Despite his family ties to the NCAA game, 2016 draft prospect Matthew Tkachuk has committed to the OHL’s London Knights. Why?
It’s never too early to dream about the 2016 draft. Not even before the 2015 draft arrives.
We know this year belongs to Connor McDavid and Jack Eichel. The 2016 draft class belongs to Auston Matthews, a phenom who missed 2015 eligibility by two days and rewrote the U.S. National Team Development Program record book this year.
Matthews’ NTDP wingers are highly regarded prospects as well. The right winger, Jack Roslovic, projects to go in the first few rounds this June, ranked 37th in our freshly published Draft Preview. The left winger’s name should ring a bell: Matthew Tkachuk. He is indeed the son of longtime NHL power forward Keith Tkachuk. Matthew might not be as mean as his dad, but Matthew has a similar hulking frame and scoring touch. My colleague Ryan Kennedy, our resident prospect guru, is constantly in touch with scouts and rates Tkachuk as a potential top-10 pick in 2016.
It’s big news, then, that Tkachuk officially committed to the OHL’s London Knights Friday. Not only can he shift the OHL’s power balance, but the decision was a bit of a shock considering how many ties Tkachuk had to the U.S. college system.
The Knights continue to do an amazing job recruiting players away from the U.S. And it’s hard to blame kids for wanting to come to London. Year in and year out, the Knights produce top-end NHL talents, so many of whom end up taken in the first round and so many of whom reach the NHL right away or at least within a few years. Canadians Rick Nash and Corey Perry came through London. Nazem Kadri and John Tavares finished their junior careers there. The Knights churned out Max Domi, Bo Horvat and Nikita Zadorov in the 2013 draft class. Offensive stud Mitch Marner looks like a borderline top-five pick this June. And, more relevant to Tkachuk, U.S. NTDP products like Patrick Kane flourished as London Knights.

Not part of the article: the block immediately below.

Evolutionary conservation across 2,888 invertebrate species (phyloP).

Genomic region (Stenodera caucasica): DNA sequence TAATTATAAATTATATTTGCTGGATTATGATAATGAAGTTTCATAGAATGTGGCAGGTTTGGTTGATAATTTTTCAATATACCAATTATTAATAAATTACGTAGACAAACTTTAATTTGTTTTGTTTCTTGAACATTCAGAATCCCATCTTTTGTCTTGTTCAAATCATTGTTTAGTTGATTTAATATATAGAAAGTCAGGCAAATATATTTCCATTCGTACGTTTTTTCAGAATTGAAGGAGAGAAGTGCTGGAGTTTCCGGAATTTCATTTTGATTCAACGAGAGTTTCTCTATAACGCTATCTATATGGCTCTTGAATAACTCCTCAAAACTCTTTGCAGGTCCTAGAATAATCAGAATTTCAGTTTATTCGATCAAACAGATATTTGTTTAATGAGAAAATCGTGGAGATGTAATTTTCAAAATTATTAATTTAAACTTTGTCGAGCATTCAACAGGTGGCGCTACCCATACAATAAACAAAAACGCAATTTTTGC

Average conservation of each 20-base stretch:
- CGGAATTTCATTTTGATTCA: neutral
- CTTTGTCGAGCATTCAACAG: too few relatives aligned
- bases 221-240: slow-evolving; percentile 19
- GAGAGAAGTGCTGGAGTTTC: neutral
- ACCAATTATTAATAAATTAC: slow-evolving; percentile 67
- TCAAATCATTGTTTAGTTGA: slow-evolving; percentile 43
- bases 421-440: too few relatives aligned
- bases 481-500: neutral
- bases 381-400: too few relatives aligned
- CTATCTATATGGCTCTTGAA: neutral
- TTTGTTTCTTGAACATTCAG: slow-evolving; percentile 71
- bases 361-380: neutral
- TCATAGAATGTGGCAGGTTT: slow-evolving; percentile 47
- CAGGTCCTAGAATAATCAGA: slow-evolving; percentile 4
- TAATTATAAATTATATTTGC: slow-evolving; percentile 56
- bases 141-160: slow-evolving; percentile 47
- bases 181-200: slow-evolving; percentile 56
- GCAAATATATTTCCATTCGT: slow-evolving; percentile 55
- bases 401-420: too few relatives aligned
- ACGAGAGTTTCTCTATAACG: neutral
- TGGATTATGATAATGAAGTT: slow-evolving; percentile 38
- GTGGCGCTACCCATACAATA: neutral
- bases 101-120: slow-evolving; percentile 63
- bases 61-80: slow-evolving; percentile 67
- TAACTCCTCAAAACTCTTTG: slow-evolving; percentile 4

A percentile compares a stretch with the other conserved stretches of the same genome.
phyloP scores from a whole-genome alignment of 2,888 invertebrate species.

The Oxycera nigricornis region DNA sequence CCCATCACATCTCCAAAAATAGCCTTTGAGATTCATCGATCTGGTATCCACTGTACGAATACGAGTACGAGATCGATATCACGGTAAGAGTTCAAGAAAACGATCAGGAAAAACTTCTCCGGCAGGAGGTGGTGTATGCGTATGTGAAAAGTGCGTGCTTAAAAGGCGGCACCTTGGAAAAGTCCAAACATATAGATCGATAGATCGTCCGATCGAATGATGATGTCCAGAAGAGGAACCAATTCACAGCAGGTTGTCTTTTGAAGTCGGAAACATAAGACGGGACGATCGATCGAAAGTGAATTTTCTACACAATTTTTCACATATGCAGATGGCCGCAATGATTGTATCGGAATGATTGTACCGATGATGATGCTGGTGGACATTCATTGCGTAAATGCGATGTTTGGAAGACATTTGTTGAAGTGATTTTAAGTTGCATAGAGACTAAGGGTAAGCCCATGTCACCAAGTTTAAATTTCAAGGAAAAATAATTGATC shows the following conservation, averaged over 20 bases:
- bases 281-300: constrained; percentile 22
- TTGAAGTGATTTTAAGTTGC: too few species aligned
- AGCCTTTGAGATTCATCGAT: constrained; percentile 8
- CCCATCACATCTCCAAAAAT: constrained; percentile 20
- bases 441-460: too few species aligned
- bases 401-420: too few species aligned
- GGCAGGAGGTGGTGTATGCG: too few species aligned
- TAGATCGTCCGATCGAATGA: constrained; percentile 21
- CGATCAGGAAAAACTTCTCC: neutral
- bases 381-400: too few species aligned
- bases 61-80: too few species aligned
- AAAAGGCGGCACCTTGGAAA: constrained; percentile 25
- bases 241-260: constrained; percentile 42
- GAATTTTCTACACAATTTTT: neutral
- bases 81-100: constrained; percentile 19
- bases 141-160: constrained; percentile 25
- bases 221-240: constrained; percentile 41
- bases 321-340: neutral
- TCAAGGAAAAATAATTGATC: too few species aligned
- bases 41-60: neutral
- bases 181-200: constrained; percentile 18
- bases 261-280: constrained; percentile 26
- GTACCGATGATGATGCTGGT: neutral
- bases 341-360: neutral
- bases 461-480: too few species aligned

London drafted Tkachuk’s rights in 2013, and maybe getting him to commit ups their odds of their 2014 pick, Max Jones, coming north of the border as well.
The timing couldn’t be better for a London team that will almost certainly lose Domi to the NHL next season, and perhaps Marner too if the team that drafts him decides it wants his offense right away, tiny frame be damned. Tkachuk could take Domi’s spot on Christian Dvorak’s wing.
And what type of player are the Knights getting? Well, just as Domi isn’t the same player as his dad, Matthew Tkachuk isn’t a Keith clone. Keith was a mean customer whose primary business was goal scoring. Matthew can snipe – he ripped it up for 38 goals and 96 points with the NTDP this season – and he’s not afraid to mix it up physically, but he’s heralded for his brain above all else.
A scout’s take on Tkachuk, as reported by my pal Mr. Kennedy: “Complete two-way guy, competes for pucks, dangerous in tight. Makes nice touch passes, and he’s smart. Makes players around him better.”
Plenty for London to get excited about. And considering Erie will lose Connor McDavid and, in all likelihood, Dylan Strome next season, the Knights could re-emerge as Midwest Division favorites if Tkachuk and Jones can replace Domi and Marner’s production. And if Marner stays another year, look out.
Tkachuk’s decision to play major junior wasn’t a sure thing by any means, even after he de-committed from Notre Dame. He has strong family connections to Massachusetts schools. His dad was a Boston University Terrier. Tom Fitzgerald is his uncle and his cousins include Ryan Fitzgerald and Kevin and Jimmy Hayes. It would’ve made perfect sense to see Tkachuk at a staple like Boston U or Boston College.
But alas, aside from (presumed) exceptions like Jack Eichel, going the college route means a longer wait for the NHL, and it appears Tkachuk wants to make the big-time sooner. The NCAA’s loss is the OHL’s gain.
Matt Larkin is an associate editor at The Hockey News and a regular contributor to the thn.com Post-To-Post blog. For more great profiles, news and views from the world of hockey, subscribe to The Hockey News magazine. Follow Matt Larkin on Twitter at @THNMattLarkin